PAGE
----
Knowing what you’re allowed to keep and what you can expect to be liquidated in a Chapter 7 bankruptcy is important. You might have a savings account that you’ve gotten ear-marked for your child’s college tuition or a retirement account that you’re hoping to keep access to in bankruptcy.
Whatever the purpose of the cash you have on hand, there’s no doubt that you’ll want to know whether or not those savings will be eliminated in bankruptcy due to your liquidation. Under Chapter 7, the bankruptcy trustee is eligible to sell only non-exempt assets to pay back your creditors from the proceeds. The goal is to maximize the repayment to any unsecured creditors.
If there is non-exempt cash sitting in accounts, that money becomes part of your bankruptcy estate, along with the remainder of your belongings. Exempt cash requires consulting with an experienced attorney because cash typically falls under what’s known as a wildcard exemption. There is no wildcard exemption in New Jersey but bankruptcy filers can exercise federal exemption. This typically covers $1,225 of any of your property in addition to $11, 500 of the unused property of the homestead exemption.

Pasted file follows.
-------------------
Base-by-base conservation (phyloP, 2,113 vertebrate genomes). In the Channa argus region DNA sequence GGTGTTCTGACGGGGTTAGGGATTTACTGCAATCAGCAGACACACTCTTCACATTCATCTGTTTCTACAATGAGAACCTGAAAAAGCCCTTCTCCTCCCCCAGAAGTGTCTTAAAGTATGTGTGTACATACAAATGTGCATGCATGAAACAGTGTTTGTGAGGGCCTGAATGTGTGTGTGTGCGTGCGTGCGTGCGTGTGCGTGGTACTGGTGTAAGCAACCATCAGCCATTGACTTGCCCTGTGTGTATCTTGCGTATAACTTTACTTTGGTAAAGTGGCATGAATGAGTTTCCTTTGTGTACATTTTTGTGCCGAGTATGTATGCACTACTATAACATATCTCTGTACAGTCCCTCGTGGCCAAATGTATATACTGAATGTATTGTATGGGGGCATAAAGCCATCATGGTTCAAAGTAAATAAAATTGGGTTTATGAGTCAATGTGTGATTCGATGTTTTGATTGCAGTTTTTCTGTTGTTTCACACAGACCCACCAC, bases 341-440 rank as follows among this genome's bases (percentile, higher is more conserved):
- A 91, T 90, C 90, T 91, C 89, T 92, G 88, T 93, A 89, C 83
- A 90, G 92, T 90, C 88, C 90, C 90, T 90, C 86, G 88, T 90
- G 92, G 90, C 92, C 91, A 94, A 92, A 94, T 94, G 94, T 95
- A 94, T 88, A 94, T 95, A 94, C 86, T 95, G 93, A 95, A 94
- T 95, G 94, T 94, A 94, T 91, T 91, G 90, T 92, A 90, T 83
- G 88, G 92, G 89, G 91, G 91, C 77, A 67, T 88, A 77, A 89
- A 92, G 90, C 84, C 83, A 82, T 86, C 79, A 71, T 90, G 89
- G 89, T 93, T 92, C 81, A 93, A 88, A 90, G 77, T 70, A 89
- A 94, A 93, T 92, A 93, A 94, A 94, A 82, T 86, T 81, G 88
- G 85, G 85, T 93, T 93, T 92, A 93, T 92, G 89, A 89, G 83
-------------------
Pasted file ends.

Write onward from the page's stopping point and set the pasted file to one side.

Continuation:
You’ll want to schedule a consultation directly with an experienced bankruptcy lawyer to figure out which set of exemptions applies most particularly to you. If you have used all of your homestead exemption, for example, you’ll need to protect other assets with that wildcard exemption, and you may still be eligible to keep your cash. But sitting down before initiating your bankruptcy petition can tell you more about which exemption is best for you and the most appropriate way to proceed.
The articles on this blog are for informative purposes only and are no substitute for legal advice or an attorney/client relationship. If you are seeking legal advice, please contact our law firm directly.